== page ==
Trends in the Semiconductor Industry Application Products Integrated Circuits Discrete SemiconductorDevice etc Process Technology Packaging

Discrete Semiconductor Devices, etc.


2000: Development of a 4.5-kV 1.5-kA injection-enhanced gate transistor (IEGT) (Toshiba)

Toshiba improved the trench-type IGBT to increase the amount of electron injection on the emitter side and achieved a high breakdown voltage and low on-state voltage in July 2000. This development enabled the replacement of conventional gate turn-off thyristors (GTO) with IEGTs in fields of application in which GTOs had been in use.

Structure of Trench IGBT

Structure of IEGT

2002: Release of a 10-Gbps surface-emitting semiconductor laser (Fuji Xerox Co., Ltd.)

The surface-emitting laser was proposed by Kenichi Iga of Tokyo Institute of Technology in 1977 and its continuous operation at room temperature was demonstrated for red emission in 1988 and for emission at 1.3 μm in 1993. However, the complexity of the fabrication process meant that practical applications were slow to come.
In June 2002, Fuji Xerox released a commercial laser for 4-mW output at 850 nm to support 10-Gbit Ethernet communications. This laser was suitable for driving transmission over plastic optical fiber.

2003: Development of a gallium-nitride HEMT for W-CDMA base stations (Fujitsu)

Strong expectations were held for gallium-nitride-based semiconductor materials in terms of realizing transistors capable of high-temperature operation, high breakdown voltages, and large output. The HEMT structure improves electron mobility, allowing operation in the high-frequency range. The development of power transistors of this type to drive motors and for use in power-supply circuits is still proceeding.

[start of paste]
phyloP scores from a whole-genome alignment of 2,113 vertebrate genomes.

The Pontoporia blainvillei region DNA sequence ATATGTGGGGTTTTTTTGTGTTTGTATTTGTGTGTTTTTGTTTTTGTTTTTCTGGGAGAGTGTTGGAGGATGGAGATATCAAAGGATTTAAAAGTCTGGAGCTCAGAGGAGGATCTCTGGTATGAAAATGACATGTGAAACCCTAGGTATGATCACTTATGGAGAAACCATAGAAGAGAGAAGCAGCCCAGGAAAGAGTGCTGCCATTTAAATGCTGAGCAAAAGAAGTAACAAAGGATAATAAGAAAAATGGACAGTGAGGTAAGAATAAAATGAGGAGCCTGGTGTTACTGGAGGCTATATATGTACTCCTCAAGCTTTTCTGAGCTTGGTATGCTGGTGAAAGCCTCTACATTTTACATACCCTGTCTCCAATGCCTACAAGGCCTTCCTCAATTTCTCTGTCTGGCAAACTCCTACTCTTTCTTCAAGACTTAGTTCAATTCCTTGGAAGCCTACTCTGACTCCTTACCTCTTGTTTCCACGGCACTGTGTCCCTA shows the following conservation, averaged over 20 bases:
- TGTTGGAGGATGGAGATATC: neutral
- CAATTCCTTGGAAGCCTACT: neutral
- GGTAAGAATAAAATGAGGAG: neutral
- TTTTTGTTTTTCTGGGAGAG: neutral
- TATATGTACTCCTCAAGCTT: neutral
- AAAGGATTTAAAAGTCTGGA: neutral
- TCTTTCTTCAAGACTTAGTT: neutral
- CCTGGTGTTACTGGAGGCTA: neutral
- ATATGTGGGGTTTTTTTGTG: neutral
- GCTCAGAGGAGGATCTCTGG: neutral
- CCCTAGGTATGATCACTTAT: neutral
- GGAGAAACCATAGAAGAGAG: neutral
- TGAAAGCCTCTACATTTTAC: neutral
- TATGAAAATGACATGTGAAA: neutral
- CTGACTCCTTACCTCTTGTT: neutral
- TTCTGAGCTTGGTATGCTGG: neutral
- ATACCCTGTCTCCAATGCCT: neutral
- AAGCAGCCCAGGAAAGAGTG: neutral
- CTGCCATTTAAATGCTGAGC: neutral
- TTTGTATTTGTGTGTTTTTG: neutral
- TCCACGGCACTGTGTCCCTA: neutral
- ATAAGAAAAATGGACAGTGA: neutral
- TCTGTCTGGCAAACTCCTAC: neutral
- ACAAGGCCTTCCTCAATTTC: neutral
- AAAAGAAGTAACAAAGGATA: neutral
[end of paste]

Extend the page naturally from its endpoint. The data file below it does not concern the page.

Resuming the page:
March 2003: Development of a large-output blue-violet laser (Sanyo Electric Co., Ltd.)

The standard for the large-capacity Blu-ray optical disk was defined in February 2002, and manufacturers proceeded to develop a laser for it. Sanyo led by developing the first large-output gallium-nitride-based laser, which was able to output 100-mW pulsed light at 405 nm.

Schematic Cross Section of Blue-Violet Laser with Carrier Block Layer

Large output blue-violet semiconductor laser

2006: First delivery of 100-lm/W white LED samples (Nichia)

A diode capable of emitting white light was proposed in 1966. This was composed of a phosphor that emits yellow light with a high luminosity and a blue light-emitting diode. Through the improvement of blue light emitting diodes, Nichia was able to start delivery of 100-lm/W white LED samples in June 2006. These devices provide comparable brightness to that of a fluorescent light. Nichia now has a 60% share of the world’s production of white LED chips.

Luminescent Principle and Spectrum of White LED

2008: Development of a full-frame 35-mm 24.18-million-pixel CMOS image sensor (Sony)

Due to their ease of monolithic integration with CMOS logic circuits, CMOS image sensors were first used in small and low-cost applications such as mobile phones. As technologies to reduce pattern noise and switching noise were developed, however, large-image sensors that took advantage of the low power consumption and fast operating characteristics of CMOS image sensors were developed and applied in digital single-lens reflex cameras.

Photo of Full-Frame 35-mm CMOS Image Sensor

On-Chip Noise Rejection Technique to Remove Fixed Pattern Noise

2009: Start of mass-production of world’s first 1310-nm quantum-dot laser for 10-Gbps communications (QDLaser)

The quantum-dot laser was proposed by Yasuhiko Arakawa and Hiroyuki Sakaki of the University of Tokyo in 1982 and its operation was confirmed in 1994. A quantum-dot laser is less affected by changes in temperature than a conventional semiconductor laser and provides stable operation at up to 100°C without requiring complicated temperature control. As quantum dot-fabrication technology advanced, the world’s first commercial quantum-dot laser with a wavelength of 1310 nm for 10-Gbps communications was released in March 2009.

Schematic Cross-Sectional View of Quantum-Dot Laser